In Sir Ken Robinson’s interview for the first of BBC Radio 4’s The Educators series, he lamented that schools are inadvertently crushing creativity with a narrow curriculum which favours a ‘particular type of intelligence’ and league tables which can be likened to the Eurovision Song Contest of education. Who better to talk about creativity? Sir Ken’s book ‘Out of Our Minds’ is an inspiring read about learning to be creative and his TED Talks receive more hits on YouTube than Bill Gates’ or Bono’s.
The importance of creativity has never been more apparent. The great creative minds within major technology and engineering companies are driving innovations that could only have been dreamed of in the past. In a country where the creative economy accounts for one in every 12 jobs, it is short-sighted educationally, politically and economically that many schools are simply unable to set an effective creative agenda and yet in the maintained sector in particular I know how challenging it can be to extend and encourage creativity through the curriculum. By contrast, I delight that St Mary’s School, Cambridge is not hampered by such restrictions and that our students have extraordinary levels of creativity in science, technology, engineering, language and literature, art and drama.
The media has been reporting on the introduction of the new Computer Science curriculum which aims to provide students with ‘computational thinking and creativity to understand and change the world’. This isn’t of course new to us: our first cohort of girls successfully completed the GCSE course this summer gaining A* or A grades on a course established to meet their interest. The tools that we use in school make access to these innovations possible and, through our science and technology curriculum, we are enabling our girls to apply their creativity to both theoretical and real life practical technical and engineering challenges. We are excited to be using iPads in both Year 8 and Year 9 this year allowing students to engage with their learning in new and interesting ways.
One of our latest curriculum innovations is the introduction of the Creative Writing AS Level which girls are invited to take in their GCSE year. This course, together with our new Creative Writing scholarship, has been introduced in response to demand from our girls. The scholarship is for those students who demonstrate particular flair and passion for the written word and award holders are given every encouragement to develop their Creative Writing skills by entering competitions and submitting pieces for publications.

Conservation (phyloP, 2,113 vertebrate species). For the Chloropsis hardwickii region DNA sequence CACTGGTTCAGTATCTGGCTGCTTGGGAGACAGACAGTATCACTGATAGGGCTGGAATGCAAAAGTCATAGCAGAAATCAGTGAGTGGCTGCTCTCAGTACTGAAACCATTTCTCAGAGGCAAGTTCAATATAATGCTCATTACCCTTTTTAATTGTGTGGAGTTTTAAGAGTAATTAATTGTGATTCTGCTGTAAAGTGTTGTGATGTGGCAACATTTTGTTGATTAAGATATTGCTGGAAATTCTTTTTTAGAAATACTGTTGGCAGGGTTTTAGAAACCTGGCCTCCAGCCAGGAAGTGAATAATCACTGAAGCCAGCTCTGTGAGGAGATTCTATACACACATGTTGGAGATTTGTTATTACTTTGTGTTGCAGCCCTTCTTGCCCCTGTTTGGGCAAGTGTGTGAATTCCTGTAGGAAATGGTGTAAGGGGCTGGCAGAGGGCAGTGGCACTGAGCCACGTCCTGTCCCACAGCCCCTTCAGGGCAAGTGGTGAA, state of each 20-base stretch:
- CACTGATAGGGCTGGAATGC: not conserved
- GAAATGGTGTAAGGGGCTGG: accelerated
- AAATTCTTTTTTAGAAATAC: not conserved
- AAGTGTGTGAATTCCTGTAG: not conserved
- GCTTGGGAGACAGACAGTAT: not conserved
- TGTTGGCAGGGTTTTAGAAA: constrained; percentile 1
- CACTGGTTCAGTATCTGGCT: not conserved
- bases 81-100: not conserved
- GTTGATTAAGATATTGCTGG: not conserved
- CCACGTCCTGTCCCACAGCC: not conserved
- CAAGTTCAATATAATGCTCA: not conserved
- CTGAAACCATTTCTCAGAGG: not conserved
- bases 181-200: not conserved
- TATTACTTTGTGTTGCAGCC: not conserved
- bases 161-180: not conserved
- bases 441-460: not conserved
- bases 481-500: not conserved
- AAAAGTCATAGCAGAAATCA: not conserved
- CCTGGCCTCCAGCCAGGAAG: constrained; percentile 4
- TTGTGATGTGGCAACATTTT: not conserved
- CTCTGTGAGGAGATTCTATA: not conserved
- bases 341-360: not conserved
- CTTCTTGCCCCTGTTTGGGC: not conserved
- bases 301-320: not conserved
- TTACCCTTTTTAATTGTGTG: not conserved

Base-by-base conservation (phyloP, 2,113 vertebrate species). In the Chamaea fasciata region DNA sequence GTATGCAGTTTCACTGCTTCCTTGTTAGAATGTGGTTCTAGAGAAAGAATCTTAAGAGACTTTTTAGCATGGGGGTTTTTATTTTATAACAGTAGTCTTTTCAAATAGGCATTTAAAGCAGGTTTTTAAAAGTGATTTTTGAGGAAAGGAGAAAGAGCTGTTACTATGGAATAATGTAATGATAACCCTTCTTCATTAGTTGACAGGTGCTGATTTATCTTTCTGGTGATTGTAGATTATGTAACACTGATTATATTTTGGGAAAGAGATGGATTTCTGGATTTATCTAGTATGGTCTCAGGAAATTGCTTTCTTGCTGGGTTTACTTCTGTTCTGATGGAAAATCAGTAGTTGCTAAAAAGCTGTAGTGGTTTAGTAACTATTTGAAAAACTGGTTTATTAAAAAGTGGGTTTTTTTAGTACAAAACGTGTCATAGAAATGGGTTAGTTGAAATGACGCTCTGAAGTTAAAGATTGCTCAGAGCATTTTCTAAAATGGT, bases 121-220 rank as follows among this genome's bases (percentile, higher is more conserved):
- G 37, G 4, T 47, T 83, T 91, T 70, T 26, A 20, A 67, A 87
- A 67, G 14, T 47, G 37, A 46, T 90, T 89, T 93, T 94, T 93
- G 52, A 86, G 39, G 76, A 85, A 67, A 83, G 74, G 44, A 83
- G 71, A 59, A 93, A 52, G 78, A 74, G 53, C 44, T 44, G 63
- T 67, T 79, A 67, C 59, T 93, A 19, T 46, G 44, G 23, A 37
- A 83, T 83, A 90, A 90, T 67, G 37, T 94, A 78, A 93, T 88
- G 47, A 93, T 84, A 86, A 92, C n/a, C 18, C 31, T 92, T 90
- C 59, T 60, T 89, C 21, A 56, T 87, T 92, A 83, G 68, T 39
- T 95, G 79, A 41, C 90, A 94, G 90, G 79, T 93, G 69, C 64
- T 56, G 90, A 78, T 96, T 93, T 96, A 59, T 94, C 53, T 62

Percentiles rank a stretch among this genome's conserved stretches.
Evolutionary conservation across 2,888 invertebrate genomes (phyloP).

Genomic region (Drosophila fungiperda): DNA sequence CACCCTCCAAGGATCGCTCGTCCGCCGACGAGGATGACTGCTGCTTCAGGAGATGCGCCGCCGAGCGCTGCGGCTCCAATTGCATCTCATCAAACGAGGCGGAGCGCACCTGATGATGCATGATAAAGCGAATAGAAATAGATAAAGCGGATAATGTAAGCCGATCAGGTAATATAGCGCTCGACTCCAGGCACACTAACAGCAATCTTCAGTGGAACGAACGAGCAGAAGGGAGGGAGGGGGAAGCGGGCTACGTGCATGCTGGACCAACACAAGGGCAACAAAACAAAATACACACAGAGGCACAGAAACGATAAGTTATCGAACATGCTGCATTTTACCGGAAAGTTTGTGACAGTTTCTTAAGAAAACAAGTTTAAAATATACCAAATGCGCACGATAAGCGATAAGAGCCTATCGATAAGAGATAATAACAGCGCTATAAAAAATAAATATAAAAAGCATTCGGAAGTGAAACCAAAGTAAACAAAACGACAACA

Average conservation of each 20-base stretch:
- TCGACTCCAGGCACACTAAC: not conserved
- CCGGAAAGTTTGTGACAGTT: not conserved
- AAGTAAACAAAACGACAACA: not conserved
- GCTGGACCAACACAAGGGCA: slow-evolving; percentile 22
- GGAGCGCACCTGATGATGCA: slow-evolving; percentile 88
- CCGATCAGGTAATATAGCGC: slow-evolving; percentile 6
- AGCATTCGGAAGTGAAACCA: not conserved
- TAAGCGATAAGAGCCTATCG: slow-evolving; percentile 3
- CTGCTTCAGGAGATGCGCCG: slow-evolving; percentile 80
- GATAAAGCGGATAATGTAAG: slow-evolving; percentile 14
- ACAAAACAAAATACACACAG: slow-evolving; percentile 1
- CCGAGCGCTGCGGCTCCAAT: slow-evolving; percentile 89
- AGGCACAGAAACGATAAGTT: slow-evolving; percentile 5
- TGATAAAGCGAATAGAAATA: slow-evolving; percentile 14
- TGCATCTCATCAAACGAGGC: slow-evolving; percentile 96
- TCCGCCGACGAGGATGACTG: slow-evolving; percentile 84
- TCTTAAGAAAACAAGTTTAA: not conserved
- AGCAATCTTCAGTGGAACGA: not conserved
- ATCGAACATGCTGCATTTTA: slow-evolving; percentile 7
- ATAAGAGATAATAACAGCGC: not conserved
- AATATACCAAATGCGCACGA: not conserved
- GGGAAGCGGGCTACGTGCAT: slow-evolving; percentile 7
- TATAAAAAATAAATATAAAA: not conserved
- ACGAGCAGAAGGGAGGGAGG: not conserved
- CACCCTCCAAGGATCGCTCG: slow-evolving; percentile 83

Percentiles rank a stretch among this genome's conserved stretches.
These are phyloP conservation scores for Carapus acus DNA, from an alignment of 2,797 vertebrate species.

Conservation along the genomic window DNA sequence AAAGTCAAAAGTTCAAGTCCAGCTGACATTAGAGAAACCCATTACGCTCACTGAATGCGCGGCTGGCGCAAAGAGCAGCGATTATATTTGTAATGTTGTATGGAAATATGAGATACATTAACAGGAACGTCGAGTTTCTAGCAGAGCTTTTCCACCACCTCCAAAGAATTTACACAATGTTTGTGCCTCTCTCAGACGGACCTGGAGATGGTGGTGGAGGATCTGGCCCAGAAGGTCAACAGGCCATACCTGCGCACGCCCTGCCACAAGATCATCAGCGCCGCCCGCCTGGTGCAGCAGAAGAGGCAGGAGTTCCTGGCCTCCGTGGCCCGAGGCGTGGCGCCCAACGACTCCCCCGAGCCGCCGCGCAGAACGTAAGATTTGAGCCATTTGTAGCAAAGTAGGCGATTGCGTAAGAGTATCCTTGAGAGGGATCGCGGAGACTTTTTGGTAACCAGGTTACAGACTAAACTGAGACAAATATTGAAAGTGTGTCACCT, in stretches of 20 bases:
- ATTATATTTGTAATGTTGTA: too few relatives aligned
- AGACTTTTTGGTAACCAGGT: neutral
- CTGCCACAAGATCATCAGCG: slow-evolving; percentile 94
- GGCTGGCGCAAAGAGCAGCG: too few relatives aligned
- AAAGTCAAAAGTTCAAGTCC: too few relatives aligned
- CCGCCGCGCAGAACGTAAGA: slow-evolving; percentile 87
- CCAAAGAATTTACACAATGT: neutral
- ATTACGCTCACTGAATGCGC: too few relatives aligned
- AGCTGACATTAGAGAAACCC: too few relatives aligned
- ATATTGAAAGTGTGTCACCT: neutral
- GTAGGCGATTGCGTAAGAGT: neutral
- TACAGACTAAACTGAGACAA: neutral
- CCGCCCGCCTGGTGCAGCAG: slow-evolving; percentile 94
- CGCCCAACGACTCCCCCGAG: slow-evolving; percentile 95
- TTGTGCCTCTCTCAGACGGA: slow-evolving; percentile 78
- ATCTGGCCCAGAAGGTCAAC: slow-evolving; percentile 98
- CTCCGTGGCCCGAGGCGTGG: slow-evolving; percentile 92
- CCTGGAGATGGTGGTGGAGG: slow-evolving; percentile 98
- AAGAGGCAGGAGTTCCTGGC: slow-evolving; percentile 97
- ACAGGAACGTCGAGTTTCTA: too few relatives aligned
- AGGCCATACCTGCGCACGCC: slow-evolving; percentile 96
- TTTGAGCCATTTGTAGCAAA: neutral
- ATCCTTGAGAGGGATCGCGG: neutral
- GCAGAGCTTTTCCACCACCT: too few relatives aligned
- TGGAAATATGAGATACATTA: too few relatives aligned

Our girls’ creative acumen and abilities will continue to grow as they build their careers, and become the next generation’s great enthusiasts and leaders. Our school community is extremely lucky to be home to so many remarkable women who remind us daily that the ultimate purpose of education is the ‘do’ and to ‘give’ more, not to ‘have’ more. Examples include Louisa Reid who teaches English at the school. A critically acclaimed author, she generously talks with the girls about her experiences of being an author and the mechanics of getting books published. She is an exceptional role model and in this digital age provides a grounded reminder of the pleasure that the traditional printed word on a page can bring.
We are also lucky to have an extremely proactive Governing body which includes inspirational individuals like the newly appointed High Sheriff of Cambridgeshire, Linda Fairbrother, who is also member of our parent body. Inspired by the legend of ‘The Last Englishman’, Linda has commissioned a piece of music from composer Richard Brown, previously Musical Director of the Royal Shakespeare Company, which will be performed for the first time in Ely Cathedral in March next year.
It is the work of role models like these women which inspires great creativity in our girls and so Sir Ken has nothing to fear at St Mary’s School, Cambridge! While others may be ‘crushing’ it, we are investing heavily in celebrating and supporting creativity across the whole curriculum. The national obsession with league tables may have caused some to lose sight of the purpose of education but, within our community, creativity lies at the very heart of what we hold dear.
Charlotte Avery, Headmistress at St Mary’s School, Cambridge